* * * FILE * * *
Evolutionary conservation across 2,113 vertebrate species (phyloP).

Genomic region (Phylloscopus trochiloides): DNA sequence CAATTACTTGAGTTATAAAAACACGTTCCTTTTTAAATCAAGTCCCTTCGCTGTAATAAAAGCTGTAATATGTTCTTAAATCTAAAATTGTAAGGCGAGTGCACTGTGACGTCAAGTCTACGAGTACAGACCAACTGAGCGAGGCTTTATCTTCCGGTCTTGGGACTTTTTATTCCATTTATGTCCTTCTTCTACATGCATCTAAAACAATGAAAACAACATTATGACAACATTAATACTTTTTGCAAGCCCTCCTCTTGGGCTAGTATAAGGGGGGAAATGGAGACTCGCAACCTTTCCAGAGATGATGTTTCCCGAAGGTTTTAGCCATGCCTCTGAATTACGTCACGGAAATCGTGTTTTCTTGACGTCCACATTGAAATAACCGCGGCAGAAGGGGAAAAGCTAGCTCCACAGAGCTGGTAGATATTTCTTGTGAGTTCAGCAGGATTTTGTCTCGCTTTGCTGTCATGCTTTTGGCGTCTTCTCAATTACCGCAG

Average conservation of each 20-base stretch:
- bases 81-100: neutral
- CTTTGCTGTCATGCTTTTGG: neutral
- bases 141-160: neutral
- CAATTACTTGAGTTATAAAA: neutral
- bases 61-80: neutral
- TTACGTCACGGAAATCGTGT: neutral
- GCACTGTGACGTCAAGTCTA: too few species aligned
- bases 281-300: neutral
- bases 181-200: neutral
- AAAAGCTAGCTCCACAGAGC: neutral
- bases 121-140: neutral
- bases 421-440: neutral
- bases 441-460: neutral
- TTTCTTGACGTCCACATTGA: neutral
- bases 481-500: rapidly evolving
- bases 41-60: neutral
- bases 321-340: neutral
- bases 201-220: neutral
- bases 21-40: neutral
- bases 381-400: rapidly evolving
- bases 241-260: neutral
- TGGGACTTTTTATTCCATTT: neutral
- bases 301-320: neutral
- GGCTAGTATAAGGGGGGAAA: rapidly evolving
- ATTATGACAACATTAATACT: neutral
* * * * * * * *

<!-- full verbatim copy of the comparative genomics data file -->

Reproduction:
Evolutionary conservation across 2,113 vertebrate species (phyloP).

Genomic region (Phylloscopus trochiloides): DNA sequence CAATTACTTGAGTTATAAAAACACGTTCCTTTTTAAATCAAGTCCCTTCGCTGTAATAAAAGCTGTAATATGTTCTTAAATCTAAAATTGTAAGGCGAGTGCACTGTGACGTCAAGTCTACGAGTACAGACCAACTGAGCGAGGCTTTATCTTCCGGTCTTGGGACTTTTTATTCCATTTATGTCCTTCTTCTACATGCATCTAAAACAATGAAAACAACATTATGACAACATTAATACTTTTTGCAAGCCCTCCTCTTGGGCTAGTATAAGGGGGGAAATGGAGACTCGCAACCTTTCCAGAGATGATGTTTCCCGAAGGTTTTAGCCATGCCTCTGAATTACGTCACGGAAATCGTGTTTTCTTGACGTCCACATTGAAATAACCGCGGCAGAAGGGGAAAAGCTAGCTCCACAGAGCTGGTAGATATTTCTTGTGAGTTCAGCAGGATTTTGTCTCGCTTTGCTGTCATGCTTTTGGCGTCTTCTCAATTACCGCAG

Average conservation of each 20-base stretch:
- bases 81-100: neutral
- CTTTGCTGTCATGCTTTTGG: neutral
- bases 141-160: neutral
- CAATTACTTGAGTTATAAAA: neutral
- bases 61-80: neutral
- TTACGTCACGGAAATCGTGT: neutral
- GCACTGTGACGTCAAGTCTA: too few species aligned
- bases 281-300: neutral
- bases 181-200: neutral
- AAAAGCTAGCTCCACAGAGC: neutral
- bases 121-140: neutral
- bases 421-440: neutral
- bases 441-460: neutral
- TTTCTTGACGTCCACATTGA: neutral
- bases 481-500: rapidly evolving
- bases 41-60: neutral
- bases 321-340: neutral
- bases 201-220: neutral
- bases 21-40: neutral
- bases 381-400: rapidly evolving
- bases 241-260: neutral
- TGGGACTTTTTATTCCATTT: neutral
- bases 301-320: neutral
- GGCTAGTATAAGGGGGGAAA: rapidly evolving
- ATTATGACAACATTAATACT: neutral